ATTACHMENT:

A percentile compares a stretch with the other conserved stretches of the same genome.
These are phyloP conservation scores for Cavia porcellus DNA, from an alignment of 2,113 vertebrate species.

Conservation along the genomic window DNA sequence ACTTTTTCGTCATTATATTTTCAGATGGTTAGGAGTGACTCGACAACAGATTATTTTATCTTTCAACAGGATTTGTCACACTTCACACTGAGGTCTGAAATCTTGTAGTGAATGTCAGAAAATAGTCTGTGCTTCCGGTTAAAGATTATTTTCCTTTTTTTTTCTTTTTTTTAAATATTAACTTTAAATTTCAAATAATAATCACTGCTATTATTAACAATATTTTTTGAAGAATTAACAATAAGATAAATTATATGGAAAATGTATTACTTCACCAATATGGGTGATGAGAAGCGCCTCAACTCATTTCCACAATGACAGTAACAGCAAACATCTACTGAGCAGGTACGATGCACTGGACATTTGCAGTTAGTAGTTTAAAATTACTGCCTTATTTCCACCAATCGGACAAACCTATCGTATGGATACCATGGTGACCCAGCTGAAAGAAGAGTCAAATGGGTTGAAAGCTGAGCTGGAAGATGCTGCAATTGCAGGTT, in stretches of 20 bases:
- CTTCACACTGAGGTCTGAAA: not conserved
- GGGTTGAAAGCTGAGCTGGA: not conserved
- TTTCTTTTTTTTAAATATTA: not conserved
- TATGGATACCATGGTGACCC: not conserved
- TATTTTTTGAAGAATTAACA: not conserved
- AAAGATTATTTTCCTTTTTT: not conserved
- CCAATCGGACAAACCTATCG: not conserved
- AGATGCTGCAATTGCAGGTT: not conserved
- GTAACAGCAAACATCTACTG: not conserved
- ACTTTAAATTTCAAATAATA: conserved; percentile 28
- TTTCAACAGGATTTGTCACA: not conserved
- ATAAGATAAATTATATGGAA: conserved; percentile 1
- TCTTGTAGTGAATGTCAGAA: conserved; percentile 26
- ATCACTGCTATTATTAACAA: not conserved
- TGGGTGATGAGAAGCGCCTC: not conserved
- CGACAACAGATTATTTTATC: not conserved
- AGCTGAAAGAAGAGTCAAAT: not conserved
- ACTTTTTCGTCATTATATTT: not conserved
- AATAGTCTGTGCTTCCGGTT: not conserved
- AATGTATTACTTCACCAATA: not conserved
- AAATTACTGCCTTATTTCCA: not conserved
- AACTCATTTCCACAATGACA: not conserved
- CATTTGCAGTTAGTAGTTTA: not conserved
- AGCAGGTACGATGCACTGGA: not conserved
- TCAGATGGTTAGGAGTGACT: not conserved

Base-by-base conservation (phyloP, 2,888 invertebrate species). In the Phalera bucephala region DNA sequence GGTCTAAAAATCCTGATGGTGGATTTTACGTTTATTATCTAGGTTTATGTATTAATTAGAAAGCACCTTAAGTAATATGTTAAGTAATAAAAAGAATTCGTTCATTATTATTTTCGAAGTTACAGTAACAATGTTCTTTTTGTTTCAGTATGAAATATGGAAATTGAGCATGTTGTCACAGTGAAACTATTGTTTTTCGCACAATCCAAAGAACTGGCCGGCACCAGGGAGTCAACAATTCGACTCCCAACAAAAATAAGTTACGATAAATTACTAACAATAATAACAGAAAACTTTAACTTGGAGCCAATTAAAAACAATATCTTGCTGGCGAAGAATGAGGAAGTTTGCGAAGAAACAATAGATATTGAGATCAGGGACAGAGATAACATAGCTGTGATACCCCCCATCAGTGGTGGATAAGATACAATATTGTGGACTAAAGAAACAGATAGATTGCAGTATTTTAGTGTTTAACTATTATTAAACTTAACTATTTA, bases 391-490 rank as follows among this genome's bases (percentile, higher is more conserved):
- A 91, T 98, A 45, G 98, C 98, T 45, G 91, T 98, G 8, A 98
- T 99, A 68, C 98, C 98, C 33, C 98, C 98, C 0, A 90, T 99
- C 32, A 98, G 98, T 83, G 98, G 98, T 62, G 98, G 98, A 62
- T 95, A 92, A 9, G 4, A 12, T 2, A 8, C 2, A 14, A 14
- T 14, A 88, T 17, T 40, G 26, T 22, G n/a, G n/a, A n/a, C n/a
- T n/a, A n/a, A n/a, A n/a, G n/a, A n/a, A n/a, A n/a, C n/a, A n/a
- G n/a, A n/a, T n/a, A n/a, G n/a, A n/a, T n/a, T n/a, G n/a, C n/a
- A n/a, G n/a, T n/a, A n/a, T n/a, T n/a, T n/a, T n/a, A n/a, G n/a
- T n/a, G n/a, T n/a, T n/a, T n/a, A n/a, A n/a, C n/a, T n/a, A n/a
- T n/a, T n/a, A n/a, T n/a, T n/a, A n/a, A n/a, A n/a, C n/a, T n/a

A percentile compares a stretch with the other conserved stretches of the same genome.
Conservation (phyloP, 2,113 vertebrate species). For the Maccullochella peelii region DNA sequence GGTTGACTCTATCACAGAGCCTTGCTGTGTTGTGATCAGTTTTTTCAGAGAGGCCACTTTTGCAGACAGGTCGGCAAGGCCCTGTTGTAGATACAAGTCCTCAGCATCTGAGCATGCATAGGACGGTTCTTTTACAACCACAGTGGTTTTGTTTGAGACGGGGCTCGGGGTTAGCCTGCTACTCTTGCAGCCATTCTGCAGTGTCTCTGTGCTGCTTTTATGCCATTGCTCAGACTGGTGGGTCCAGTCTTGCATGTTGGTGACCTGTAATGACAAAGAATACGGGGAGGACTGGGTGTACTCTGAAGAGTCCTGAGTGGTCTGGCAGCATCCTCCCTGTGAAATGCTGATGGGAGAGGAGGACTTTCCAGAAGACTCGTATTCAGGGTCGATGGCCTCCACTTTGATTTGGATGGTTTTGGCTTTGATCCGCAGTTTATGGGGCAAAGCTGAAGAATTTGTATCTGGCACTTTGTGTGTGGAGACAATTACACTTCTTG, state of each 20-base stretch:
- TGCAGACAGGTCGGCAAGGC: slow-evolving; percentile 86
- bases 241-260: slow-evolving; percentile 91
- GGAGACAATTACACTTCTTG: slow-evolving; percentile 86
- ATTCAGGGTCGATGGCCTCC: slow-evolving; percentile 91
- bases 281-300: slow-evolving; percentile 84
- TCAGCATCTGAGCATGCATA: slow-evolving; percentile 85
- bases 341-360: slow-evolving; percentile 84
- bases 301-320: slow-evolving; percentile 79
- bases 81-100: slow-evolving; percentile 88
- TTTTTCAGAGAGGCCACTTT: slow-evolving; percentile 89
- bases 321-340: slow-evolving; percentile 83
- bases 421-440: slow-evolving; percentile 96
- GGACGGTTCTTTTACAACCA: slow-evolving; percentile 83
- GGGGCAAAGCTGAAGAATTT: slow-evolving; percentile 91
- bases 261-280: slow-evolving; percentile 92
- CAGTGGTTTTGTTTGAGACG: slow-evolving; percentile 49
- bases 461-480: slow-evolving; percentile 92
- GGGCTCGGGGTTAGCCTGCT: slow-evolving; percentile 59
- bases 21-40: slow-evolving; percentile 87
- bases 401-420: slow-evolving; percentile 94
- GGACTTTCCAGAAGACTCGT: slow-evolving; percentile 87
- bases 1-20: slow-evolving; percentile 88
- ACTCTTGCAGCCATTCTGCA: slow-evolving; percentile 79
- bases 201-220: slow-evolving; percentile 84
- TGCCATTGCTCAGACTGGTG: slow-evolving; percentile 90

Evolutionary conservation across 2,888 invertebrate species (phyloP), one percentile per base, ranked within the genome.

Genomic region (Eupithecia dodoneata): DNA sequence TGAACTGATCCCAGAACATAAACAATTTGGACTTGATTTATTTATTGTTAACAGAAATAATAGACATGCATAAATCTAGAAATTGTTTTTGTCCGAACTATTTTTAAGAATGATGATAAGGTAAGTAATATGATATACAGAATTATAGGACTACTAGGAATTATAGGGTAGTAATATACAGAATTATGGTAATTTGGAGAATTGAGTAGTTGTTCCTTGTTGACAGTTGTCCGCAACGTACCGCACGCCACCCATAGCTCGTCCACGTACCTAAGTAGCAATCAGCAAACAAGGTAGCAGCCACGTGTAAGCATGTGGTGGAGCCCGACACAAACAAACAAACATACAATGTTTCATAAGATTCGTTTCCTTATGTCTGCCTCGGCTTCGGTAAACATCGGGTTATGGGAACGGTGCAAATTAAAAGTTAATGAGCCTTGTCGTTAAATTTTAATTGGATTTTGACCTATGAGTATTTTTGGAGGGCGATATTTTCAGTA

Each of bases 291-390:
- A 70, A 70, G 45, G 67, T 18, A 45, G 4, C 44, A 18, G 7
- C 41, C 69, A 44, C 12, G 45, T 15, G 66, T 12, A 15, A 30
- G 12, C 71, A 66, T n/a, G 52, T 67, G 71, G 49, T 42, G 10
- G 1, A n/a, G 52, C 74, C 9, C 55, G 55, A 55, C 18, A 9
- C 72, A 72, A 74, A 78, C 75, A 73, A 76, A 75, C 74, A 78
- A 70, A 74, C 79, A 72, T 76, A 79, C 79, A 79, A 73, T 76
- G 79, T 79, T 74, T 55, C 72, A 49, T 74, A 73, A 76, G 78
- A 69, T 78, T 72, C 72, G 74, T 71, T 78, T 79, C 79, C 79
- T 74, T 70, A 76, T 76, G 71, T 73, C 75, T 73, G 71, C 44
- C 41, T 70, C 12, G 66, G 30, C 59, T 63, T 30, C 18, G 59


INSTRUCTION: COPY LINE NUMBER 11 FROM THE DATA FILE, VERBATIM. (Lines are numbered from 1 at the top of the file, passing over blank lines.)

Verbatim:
- AGATGCTGCAATTGCAGGTT: not conserved